4. Considerations at installation stage

    4.a. Risk Assessment

    4.a.i Thorough risk assessment is essential to optimal installation.

    4.b. Installation

    4.b.i Mandatory installation accreditation should be implemented.

    4.b.ii Regular checking, inspection, commissioning and testing are essential to ensuring successful installation.

    4.b.iii Installers should use digital tools to ensure easy access installation guides.

    RICHARD 4 Considerations at installation stage. 4.b.i Mandatory installation accreditation should be implemented. I know we’ve got some people who are going to disagree with that, we’ve heard already. Does anybody else think that mandatory accreditation should be implemented? Or think it shouldn’t?

    ROY BUCKINGHAM I think it should.

    MARTIN FACKRELL I think it should as well. I’ve been on a construction site where the AOVs at the top of the stairwell were all shivs that had 5000 newton actuators on each side of it and one of them was missing. So someone had made a vent out of timber and painted it aluminium to look like metal, they’d made a smoke vent out of timber. That’s on one of my sites that I worked on, I was stunned. The things I’ve seen on construction sites is stunning. You wouldn’t get a gas engineer to work on stuff that something…you get a competent gas engineer and you get your MCB board signed off at your house and then you go and let, with respect, a carpenter put in a smoke control damper for life safety or a ductwork contractor that’s never even seen one is allowed to install one. That can’t be correct.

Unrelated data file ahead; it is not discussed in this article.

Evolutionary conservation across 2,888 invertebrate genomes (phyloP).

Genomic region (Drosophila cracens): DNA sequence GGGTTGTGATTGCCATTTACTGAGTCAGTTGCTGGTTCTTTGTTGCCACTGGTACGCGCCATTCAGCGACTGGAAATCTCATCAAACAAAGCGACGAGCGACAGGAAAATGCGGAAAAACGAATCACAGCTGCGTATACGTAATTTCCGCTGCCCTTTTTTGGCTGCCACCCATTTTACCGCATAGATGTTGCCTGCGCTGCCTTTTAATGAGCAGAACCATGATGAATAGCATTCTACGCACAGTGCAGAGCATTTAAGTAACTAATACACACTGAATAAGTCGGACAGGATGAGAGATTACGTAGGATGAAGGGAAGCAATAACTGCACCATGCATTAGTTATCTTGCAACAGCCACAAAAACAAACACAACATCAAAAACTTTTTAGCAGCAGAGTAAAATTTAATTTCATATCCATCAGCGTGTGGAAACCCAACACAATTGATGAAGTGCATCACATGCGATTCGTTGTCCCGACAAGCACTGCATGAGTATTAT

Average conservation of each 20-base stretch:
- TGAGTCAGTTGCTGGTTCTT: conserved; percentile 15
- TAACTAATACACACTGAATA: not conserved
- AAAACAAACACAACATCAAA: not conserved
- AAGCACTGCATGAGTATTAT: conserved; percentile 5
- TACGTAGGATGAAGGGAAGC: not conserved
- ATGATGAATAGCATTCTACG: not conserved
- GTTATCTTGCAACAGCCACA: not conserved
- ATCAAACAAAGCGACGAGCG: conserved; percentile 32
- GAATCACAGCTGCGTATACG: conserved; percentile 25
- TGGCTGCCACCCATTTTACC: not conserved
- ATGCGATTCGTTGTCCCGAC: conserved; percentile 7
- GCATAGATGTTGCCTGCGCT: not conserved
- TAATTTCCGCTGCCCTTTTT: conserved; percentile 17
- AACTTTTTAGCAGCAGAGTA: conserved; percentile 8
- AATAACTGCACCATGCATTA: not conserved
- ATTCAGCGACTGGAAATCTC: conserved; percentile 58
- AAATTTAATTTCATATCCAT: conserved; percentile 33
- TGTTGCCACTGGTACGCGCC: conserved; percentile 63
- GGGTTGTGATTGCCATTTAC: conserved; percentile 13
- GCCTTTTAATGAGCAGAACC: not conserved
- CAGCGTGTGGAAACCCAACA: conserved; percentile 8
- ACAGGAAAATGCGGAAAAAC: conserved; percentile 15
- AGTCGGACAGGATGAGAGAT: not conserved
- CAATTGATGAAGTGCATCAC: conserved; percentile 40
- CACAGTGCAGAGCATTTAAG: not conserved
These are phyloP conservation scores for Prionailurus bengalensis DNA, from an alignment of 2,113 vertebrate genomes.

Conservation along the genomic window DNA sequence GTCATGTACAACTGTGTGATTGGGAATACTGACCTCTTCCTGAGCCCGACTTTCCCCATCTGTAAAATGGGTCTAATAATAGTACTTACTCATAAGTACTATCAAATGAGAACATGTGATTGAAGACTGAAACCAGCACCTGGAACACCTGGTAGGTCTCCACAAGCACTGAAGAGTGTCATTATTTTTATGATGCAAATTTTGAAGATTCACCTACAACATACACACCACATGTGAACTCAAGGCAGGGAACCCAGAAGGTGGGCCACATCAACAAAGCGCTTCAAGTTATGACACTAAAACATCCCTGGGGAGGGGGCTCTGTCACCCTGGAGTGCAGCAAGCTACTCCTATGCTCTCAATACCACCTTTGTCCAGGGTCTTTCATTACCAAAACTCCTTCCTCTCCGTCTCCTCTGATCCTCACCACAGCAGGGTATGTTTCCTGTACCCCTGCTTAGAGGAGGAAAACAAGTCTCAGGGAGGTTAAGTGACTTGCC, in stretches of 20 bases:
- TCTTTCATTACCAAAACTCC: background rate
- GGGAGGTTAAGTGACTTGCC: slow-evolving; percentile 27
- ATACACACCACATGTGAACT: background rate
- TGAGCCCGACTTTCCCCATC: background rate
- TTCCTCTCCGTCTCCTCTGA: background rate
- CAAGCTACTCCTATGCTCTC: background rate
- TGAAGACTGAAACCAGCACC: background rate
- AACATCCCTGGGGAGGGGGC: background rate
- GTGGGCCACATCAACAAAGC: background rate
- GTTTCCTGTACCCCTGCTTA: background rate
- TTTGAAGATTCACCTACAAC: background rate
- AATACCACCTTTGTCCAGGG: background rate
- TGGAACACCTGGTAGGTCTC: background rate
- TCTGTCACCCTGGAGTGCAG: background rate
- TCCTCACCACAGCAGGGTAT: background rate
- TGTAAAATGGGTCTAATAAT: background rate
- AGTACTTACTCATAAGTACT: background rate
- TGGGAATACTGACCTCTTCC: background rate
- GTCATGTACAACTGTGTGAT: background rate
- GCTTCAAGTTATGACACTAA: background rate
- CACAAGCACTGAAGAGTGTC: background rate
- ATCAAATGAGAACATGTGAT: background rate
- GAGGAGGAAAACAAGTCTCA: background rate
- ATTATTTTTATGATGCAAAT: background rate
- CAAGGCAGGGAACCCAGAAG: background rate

COLIN NEWMAN I agree that we should have mandatory accreditation, but I think that accreditation needs to be robust and resilient. There are no end of accreditation programmes that I’ve seen where when you challenge someone that has been accredited and you go to their accreditation body and say clearly this isn’t right. Their answer is we don’t verify whether or not they’re up to the job, it’s whether or not they actually jump through the hoops we put in front of them. We don’t monitor that, we don’t oversee that, there is no process by which we can remove them from our accreditation register which is just a farce, there is no point in having it.

    MARTIN FACKRELL I’ve gone on training in my role as technical and managing director, on installation accredited courses and I’ve had to answer the questions wrong to give the people the answers they’re expecting. So if I gave them the correct answer I would have failed the course, but I had to answer them wrong to get a certificate. And I’ve got a little card to say I’m now accredited and trained and I had to answer the questions wrong, so I completely agree with you.

    RICHARD Well, then you get the situation where the team leader is accredited and he’s leading a team of ten people who are doing the installations and they’re not, but it’s only because he is.

    ALASDAIR PERRY It’s just something that’s really close to my heart because all of our installer members have to be third-party accredited. And in some cases I believe that can put people at a commercial competitive disadvantage in that you’re paying to go through all of the hoops. I know the third-party certification bodies that we work with, three in particular, the LPCB, FIRAS and IFC are very vigorous in the audits that they conduct of approved companies, they do remove them from the registers. we won’t have anybody in BAFSA as an installer member who is not third-party certificated and that needs to be the case across the industry, particularly when you deal with something like a sprinkler or other fire suppression system that’s a life saving system, it needs to be third-party accredited.